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Robert Pillans (1860–1941)

The death occurred at a hospital in Sydney about 9 a.m. yesterday of Mr. Robert Pillans, who had taken a leading part in the civic and industrial life of the Lithgow district for nearly half a century. He was in his 81st year.

His life was one of service for others and to the community generally, and he was held in the highest esteem throughout the State.

The late Mr. Pillans was born in Lanarkshire, and left his native Scotland for Australia at the age of 28. He settled first at Minmi, in the Newcastle district, and later went to the shale-mining centre or Joadja Creek, in the Moss Vale area. He arrived at Hartley Vale some time later, and then began a record of public service in this district, extending well over 40 years.

Mr. Pillans was a man of forth-right opinions and was never afraid to express them both in public and in private. But at the same time he held due regard for the views of others, and it was this excellent attribute, together with his flair for administration that made him such an admirable head of local government administration. Despite his keen interest in the industrial life of the community and his political affiliations, Mr. Pillans will perhaps be best known in this town — indeed, throughout the district and perhaps the State as Mayor of the town. He occupied this important position from 1911 to 1918 (inclusive) and from 1923 to 1927 (inclusive), or 13 years in all.

During that time he naturally saw Lithgow progress; indeed, it was his wise foresight, with the assistance of Mr. Thomas Evans and Mr. R. A. Brouff, able executive heads, that during that time Lithgow reached the peak of its prosperity, and though the depression later struck the town, Mr. Pillans had the satisfaction of knowing that the foundations of all communal services had been well laid.

Honest in all his dealings, it was his proud boast that never, during his long political, industrial and local government career had he ever accepted one penny largesse from any one and in all matters which came before the Council he shrewdly examined every aspect of the situation, and once his opinion was formed, he felt it his duty to pursue to the end the decision reached.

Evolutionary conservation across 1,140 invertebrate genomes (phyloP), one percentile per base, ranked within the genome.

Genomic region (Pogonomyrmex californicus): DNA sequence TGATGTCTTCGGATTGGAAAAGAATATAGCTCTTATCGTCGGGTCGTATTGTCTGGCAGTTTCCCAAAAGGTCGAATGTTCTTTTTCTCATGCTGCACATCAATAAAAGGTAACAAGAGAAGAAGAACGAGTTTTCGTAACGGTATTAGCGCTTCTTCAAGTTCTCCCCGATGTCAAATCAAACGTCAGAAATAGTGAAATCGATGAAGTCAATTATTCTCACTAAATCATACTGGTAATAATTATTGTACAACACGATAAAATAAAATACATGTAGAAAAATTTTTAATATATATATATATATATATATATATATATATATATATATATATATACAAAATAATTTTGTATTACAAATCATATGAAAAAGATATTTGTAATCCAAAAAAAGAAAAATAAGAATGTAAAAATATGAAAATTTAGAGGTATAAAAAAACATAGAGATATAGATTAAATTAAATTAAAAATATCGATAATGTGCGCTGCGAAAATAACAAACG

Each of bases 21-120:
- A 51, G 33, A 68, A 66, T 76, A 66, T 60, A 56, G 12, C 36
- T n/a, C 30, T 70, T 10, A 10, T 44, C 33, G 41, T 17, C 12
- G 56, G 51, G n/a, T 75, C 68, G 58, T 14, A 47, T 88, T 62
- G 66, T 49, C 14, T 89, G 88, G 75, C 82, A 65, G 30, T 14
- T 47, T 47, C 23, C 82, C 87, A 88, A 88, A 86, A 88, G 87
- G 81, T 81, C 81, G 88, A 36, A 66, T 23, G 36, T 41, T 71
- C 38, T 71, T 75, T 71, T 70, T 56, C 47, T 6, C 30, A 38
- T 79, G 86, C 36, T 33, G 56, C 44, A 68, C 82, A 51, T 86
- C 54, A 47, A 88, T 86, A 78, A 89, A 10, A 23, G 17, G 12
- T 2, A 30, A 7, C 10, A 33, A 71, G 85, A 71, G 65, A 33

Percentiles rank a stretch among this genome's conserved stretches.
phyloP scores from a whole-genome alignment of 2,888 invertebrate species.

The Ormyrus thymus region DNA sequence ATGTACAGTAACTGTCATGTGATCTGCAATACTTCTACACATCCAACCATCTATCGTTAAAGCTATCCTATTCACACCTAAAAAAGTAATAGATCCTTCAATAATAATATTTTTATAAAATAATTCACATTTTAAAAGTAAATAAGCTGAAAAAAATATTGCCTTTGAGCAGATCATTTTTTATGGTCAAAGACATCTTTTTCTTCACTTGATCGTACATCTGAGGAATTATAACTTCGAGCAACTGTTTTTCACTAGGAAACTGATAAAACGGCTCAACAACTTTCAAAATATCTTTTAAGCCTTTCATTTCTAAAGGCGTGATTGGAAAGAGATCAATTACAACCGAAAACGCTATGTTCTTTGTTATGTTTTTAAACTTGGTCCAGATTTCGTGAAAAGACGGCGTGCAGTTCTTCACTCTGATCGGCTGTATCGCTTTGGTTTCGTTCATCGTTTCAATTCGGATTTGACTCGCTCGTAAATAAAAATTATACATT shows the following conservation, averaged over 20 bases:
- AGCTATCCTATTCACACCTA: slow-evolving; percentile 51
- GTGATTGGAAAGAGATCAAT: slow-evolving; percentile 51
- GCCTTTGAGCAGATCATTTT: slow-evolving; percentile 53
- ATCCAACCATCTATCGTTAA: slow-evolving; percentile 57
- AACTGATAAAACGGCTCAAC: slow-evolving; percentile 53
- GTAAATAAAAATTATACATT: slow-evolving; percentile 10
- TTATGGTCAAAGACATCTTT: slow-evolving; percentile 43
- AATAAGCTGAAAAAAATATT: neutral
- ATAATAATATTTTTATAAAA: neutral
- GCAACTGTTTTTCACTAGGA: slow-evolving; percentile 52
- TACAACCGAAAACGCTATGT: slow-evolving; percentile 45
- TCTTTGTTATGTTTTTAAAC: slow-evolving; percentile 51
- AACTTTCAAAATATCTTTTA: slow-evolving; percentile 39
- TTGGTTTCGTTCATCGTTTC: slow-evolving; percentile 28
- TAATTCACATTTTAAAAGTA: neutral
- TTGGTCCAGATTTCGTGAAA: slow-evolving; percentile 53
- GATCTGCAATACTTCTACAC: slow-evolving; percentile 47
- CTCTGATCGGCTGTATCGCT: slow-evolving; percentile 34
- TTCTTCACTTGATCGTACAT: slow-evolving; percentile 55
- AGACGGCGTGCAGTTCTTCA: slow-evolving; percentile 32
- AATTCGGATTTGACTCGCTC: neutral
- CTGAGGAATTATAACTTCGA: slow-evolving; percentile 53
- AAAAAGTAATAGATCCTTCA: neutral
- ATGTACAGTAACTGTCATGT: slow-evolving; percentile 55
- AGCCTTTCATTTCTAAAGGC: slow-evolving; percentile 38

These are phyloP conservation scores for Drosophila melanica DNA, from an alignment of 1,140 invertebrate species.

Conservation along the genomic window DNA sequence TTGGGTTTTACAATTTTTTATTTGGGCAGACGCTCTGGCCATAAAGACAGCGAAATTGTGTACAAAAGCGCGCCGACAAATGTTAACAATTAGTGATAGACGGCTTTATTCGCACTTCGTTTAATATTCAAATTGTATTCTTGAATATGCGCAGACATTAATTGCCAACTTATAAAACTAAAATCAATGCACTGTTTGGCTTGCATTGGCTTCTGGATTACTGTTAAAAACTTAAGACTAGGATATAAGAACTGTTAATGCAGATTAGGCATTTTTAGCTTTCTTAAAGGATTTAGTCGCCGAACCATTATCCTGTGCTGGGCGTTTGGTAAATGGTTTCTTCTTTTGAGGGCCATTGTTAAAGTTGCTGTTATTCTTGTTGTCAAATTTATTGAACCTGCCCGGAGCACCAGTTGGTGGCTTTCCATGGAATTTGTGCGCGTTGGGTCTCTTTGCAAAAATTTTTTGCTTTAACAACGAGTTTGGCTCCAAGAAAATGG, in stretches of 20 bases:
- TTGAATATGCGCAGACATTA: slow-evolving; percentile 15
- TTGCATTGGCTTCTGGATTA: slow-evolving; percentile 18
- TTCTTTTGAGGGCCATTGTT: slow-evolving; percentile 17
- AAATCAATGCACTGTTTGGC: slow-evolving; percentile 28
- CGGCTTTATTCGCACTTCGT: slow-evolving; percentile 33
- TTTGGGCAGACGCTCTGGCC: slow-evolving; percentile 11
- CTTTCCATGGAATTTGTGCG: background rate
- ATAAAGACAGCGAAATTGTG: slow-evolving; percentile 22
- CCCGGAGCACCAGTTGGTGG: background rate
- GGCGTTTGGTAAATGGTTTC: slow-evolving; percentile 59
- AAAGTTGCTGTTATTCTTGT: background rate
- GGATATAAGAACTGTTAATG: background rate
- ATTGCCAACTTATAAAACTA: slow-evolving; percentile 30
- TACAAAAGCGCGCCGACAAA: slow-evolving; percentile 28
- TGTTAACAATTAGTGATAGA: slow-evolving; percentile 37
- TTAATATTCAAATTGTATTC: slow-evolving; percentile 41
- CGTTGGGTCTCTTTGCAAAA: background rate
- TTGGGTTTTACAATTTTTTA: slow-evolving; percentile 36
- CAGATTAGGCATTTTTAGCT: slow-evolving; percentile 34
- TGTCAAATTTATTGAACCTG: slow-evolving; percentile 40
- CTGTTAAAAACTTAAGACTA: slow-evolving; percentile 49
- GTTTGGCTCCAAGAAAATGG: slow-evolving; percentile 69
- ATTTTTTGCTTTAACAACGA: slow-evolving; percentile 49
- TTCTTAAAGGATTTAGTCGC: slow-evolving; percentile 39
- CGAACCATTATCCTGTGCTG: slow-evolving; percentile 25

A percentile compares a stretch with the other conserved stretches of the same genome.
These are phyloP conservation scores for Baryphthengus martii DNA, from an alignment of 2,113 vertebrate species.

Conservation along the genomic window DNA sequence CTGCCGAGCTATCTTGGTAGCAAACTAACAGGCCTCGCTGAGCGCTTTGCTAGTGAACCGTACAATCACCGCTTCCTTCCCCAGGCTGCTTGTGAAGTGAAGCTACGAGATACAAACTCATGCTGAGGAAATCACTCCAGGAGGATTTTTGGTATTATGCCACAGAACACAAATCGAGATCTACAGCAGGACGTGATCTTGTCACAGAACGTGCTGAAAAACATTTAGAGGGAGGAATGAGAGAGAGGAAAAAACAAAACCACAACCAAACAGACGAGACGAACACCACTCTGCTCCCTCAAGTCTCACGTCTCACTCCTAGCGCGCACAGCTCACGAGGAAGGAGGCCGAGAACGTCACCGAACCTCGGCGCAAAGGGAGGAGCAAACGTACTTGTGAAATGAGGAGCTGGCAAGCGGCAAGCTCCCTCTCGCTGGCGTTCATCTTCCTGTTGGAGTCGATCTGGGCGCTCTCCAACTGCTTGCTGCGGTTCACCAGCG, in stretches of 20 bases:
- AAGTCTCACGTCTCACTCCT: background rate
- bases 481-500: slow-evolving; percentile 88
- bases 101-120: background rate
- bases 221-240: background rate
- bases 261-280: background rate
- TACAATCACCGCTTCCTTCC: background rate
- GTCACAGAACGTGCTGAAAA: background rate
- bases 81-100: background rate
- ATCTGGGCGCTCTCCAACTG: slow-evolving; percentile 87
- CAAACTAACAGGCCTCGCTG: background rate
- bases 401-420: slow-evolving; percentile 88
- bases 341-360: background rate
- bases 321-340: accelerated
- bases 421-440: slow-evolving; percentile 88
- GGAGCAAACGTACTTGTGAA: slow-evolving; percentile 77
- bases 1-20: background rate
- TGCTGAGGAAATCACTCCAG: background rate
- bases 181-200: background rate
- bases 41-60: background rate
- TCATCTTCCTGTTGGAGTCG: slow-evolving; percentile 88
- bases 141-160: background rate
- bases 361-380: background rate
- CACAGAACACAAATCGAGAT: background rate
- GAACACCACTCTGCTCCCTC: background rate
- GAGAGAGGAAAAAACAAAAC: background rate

A very fluent speaker, he was acknowledged to be one of Lithgow's ablest orators, and on almost any subject he was able to put a case for the town with clarity and eloquence.

Mr. Pillans, as is well known, was always a staunch Laborite, and at Hartley Vale he was one of the first organisers of the political Labor movement there. Later, when he came to Lithgow, he aspired to political honors in the Legislative Assembly, and was one of the participants in an election drama when he was defeated by fewer than 20 votes by the late John Hurley. This was his only direct attempt to enter the Legislative Assembly; but in 1925 he was appointed an M.L.C. and held that position until a few years ago, when the method of election was re-organised.

As a unionist, of course, Mr Pillans took a prominent part in every phase of activity in this district. Not only was he president of the Western Miners' Federation for many years but he also assisted as a conciliator in the big iron works strike of 1911, and on many other occasions was to the fore when industrial cessations took place. However, although always staunch, Mr. Pillans was a man of broad mind, as well as strength of character, and was never afraid to adopt an attitude which would bring about peace in industry, even though sometimes it meant concessions but not an abrogation of principle.

It is difficult to give a clear summary of the deceased's many activities on behalf of the town and district, since over a great number of years no deputation to Sydney, no effort on behalf of the town, and no attempt to benefit Lithgow in any shape or form was complete without his participation. Indeed, with the late Major Bracey and the late Hon. J. Ryan, Mr. Pillans was a member of a triumvirate who went even far afield in the interests of the town, notably the big fight which was put up when it was proposed to remove the Small Arms Factory from Lithgow to Tuggeranong. Another giant fight was the establishment of copper refining methods at the Great Cobar works at Lithgow, extended railway freight zones, and so on.